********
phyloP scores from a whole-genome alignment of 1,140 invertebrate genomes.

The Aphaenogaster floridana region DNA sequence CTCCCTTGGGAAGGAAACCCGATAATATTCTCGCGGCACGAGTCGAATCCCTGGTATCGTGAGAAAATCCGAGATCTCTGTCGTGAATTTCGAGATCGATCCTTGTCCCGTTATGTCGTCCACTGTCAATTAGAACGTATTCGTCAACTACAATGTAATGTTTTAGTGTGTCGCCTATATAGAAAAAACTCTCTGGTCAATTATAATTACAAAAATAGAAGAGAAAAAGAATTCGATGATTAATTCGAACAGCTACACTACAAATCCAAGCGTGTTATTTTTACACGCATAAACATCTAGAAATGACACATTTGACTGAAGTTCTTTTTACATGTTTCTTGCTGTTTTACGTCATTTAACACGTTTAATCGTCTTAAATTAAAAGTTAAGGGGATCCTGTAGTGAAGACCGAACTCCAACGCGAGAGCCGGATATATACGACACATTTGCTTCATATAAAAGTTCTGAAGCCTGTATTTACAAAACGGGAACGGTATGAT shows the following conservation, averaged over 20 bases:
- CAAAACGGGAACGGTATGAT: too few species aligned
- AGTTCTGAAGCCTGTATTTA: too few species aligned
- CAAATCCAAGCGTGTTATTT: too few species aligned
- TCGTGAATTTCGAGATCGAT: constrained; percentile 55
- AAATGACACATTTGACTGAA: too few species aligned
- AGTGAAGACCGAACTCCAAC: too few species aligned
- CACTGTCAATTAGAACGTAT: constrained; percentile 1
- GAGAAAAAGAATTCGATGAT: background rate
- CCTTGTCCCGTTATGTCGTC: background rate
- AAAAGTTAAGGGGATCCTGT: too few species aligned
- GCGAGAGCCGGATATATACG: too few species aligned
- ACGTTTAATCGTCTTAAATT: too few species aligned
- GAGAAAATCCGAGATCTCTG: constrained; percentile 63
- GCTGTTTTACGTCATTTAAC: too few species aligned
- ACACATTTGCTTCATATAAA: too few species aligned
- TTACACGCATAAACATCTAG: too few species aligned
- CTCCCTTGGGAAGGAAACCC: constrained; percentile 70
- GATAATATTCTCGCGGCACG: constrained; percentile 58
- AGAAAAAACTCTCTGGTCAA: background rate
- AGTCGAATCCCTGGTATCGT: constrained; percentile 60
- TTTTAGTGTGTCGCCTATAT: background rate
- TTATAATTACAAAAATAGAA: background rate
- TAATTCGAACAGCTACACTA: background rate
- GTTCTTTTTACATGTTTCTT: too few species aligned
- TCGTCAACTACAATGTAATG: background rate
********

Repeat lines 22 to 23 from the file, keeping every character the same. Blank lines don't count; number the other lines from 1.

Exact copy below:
- AGTCGAATCCCTGGTATCGT: constrained; percentile 60
- TTTTAGTGTGTCGCCTATAT: background rate